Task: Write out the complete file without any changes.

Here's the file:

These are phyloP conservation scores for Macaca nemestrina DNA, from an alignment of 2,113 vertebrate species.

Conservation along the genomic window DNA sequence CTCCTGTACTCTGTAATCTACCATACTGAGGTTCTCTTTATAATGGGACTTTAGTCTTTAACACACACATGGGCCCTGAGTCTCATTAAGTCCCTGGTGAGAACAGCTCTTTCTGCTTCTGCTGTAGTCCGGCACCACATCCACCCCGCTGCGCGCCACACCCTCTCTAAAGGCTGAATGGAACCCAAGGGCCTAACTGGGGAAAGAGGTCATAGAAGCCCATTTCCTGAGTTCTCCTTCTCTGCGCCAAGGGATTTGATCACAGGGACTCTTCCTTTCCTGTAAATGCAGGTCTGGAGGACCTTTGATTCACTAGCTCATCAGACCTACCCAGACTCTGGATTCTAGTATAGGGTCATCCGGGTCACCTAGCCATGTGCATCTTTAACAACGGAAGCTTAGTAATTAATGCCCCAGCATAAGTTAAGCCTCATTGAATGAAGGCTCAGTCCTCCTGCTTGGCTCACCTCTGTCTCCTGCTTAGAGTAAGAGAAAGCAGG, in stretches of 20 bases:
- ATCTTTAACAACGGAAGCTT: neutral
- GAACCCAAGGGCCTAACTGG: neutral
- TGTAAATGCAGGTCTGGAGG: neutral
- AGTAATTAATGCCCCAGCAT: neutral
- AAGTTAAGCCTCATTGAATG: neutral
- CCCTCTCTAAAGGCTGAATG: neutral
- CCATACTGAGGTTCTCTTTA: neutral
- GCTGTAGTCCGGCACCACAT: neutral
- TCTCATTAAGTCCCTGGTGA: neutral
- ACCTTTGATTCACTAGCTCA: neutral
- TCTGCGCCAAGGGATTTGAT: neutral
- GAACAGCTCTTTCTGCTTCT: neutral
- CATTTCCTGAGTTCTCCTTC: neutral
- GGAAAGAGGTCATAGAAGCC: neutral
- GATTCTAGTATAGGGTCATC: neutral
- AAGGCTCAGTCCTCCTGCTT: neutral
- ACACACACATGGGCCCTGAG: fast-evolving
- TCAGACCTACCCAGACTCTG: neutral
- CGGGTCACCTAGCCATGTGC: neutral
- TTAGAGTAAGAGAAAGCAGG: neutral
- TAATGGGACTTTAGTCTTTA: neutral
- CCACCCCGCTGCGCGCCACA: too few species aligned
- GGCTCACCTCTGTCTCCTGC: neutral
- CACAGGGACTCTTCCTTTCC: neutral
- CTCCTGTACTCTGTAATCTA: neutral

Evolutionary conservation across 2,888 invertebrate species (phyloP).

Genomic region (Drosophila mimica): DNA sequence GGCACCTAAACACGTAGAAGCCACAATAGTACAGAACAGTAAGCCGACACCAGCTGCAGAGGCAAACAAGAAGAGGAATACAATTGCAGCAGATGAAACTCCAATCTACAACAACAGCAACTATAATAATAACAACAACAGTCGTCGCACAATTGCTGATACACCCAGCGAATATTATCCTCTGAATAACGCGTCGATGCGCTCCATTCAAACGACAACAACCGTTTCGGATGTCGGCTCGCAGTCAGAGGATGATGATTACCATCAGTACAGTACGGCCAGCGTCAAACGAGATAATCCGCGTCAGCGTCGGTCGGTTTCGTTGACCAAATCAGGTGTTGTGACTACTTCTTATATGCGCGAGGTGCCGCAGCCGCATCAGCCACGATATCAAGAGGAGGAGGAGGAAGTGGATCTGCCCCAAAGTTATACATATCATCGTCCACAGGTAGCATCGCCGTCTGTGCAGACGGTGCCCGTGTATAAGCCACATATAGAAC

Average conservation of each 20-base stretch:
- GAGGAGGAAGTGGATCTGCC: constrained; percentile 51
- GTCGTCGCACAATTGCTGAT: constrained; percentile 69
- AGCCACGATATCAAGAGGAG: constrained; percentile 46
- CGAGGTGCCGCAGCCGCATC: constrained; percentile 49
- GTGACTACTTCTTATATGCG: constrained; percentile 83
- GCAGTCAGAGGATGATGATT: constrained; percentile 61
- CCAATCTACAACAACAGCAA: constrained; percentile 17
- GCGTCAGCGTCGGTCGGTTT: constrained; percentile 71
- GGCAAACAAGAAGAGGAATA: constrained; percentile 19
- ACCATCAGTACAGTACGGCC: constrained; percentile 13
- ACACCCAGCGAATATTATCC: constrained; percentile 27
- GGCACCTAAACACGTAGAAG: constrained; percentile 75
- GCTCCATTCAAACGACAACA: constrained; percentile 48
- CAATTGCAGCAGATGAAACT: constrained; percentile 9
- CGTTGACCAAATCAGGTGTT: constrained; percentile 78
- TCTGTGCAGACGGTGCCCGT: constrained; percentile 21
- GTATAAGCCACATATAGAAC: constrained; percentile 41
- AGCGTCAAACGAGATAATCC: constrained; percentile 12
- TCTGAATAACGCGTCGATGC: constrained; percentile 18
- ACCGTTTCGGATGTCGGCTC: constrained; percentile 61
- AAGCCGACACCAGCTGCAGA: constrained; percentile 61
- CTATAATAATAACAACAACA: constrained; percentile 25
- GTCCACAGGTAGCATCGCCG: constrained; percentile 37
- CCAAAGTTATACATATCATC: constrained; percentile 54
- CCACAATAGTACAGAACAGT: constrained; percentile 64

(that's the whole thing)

These are phyloP conservation scores for Macaca nemestrina DNA, from an alignment of 2,113 vertebrate species.

Conservation along the genomic window DNA sequence CTCCTGTACTCTGTAATCTACCATACTGAGGTTCTCTTTATAATGGGACTTTAGTCTTTAACACACACATGGGCCCTGAGTCTCATTAAGTCCCTGGTGAGAACAGCTCTTTCTGCTTCTGCTGTAGTCCGGCACCACATCCACCCCGCTGCGCGCCACACCCTCTCTAAAGGCTGAATGGAACCCAAGGGCCTAACTGGGGAAAGAGGTCATAGAAGCCCATTTCCTGAGTTCTCCTTCTCTGCGCCAAGGGATTTGATCACAGGGACTCTTCCTTTCCTGTAAATGCAGGTCTGGAGGACCTTTGATTCACTAGCTCATCAGACCTACCCAGACTCTGGATTCTAGTATAGGGTCATCCGGGTCACCTAGCCATGTGCATCTTTAACAACGGAAGCTTAGTAATTAATGCCCCAGCATAAGTTAAGCCTCATTGAATGAAGGCTCAGTCCTCCTGCTTGGCTCACCTCTGTCTCCTGCTTAGAGTAAGAGAAAGCAGG, in stretches of 20 bases:
- ATCTTTAACAACGGAAGCTT: neutral
- GAACCCAAGGGCCTAACTGG: neutral
- TGTAAATGCAGGTCTGGAGG: neutral
- AGTAATTAATGCCCCAGCAT: neutral
- AAGTTAAGCCTCATTGAATG: neutral
- CCCTCTCTAAAGGCTGAATG: neutral
- CCATACTGAGGTTCTCTTTA: neutral
- GCTGTAGTCCGGCACCACAT: neutral
- TCTCATTAAGTCCCTGGTGA: neutral
- ACCTTTGATTCACTAGCTCA: neutral
- TCTGCGCCAAGGGATTTGAT: neutral
- GAACAGCTCTTTCTGCTTCT: neutral
- CATTTCCTGAGTTCTCCTTC: neutral
- GGAAAGAGGTCATAGAAGCC: neutral
- GATTCTAGTATAGGGTCATC: neutral
- AAGGCTCAGTCCTCCTGCTT: neutral
- ACACACACATGGGCCCTGAG: fast-evolving
- TCAGACCTACCCAGACTCTG: neutral
- CGGGTCACCTAGCCATGTGC: neutral
- TTAGAGTAAGAGAAAGCAGG: neutral
- TAATGGGACTTTAGTCTTTA: neutral
- CCACCCCGCTGCGCGCCACA: too few species aligned
- GGCTCACCTCTGTCTCCTGC: neutral
- CACAGGGACTCTTCCTTTCC: neutral
- CTCCTGTACTCTGTAATCTA: neutral

Evolutionary conservation across 2,888 invertebrate species (phyloP).

Genomic region (Drosophila mimica): DNA sequence GGCACCTAAACACGTAGAAGCCACAATAGTACAGAACAGTAAGCCGACACCAGCTGCAGAGGCAAACAAGAAGAGGAATACAATTGCAGCAGATGAAACTCCAATCTACAACAACAGCAACTATAATAATAACAACAACAGTCGTCGCACAATTGCTGATACACCCAGCGAATATTATCCTCTGAATAACGCGTCGATGCGCTCCATTCAAACGACAACAACCGTTTCGGATGTCGGCTCGCAGTCAGAGGATGATGATTACCATCAGTACAGTACGGCCAGCGTCAAACGAGATAATCCGCGTCAGCGTCGGTCGGTTTCGTTGACCAAATCAGGTGTTGTGACTACTTCTTATATGCGCGAGGTGCCGCAGCCGCATCAGCCACGATATCAAGAGGAGGAGGAGGAAGTGGATCTGCCCCAAAGTTATACATATCATCGTCCACAGGTAGCATCGCCGTCTGTGCAGACGGTGCCCGTGTATAAGCCACATATAGAAC

Average conservation of each 20-base stretch:
- GAGGAGGAAGTGGATCTGCC: constrained; percentile 51
- GTCGTCGCACAATTGCTGAT: constrained; percentile 69
- AGCCACGATATCAAGAGGAG: constrained; percentile 46
- CGAGGTGCCGCAGCCGCATC: constrained; percentile 49
- GTGACTACTTCTTATATGCG: constrained; percentile 83
- GCAGTCAGAGGATGATGATT: constrained; percentile 61
- CCAATCTACAACAACAGCAA: constrained; percentile 17
- GCGTCAGCGTCGGTCGGTTT: constrained; percentile 71
- GGCAAACAAGAAGAGGAATA: constrained; percentile 19
- ACCATCAGTACAGTACGGCC: constrained; percentile 13
- ACACCCAGCGAATATTATCC: constrained; percentile 27
- GGCACCTAAACACGTAGAAG: constrained; percentile 75
- GCTCCATTCAAACGACAACA: constrained; percentile 48
- CAATTGCAGCAGATGAAACT: constrained; percentile 9
- CGTTGACCAAATCAGGTGTT: constrained; percentile 78
- TCTGTGCAGACGGTGCCCGT: constrained; percentile 21
- GTATAAGCCACATATAGAAC: constrained; percentile 41
- AGCGTCAAACGAGATAATCC: constrained; percentile 12
- TCTGAATAACGCGTCGATGC: constrained; percentile 18
- ACCGTTTCGGATGTCGGCTC: constrained; percentile 61
- AAGCCGACACCAGCTGCAGA: constrained; percentile 61
- CTATAATAATAACAACAACA: constrained; percentile 25
- GTCCACAGGTAGCATCGCCG: constrained; percentile 37
- CCAAAGTTATACATATCATC: constrained; percentile 54
- CCACAATAGTACAGAACAGT: constrained; percentile 64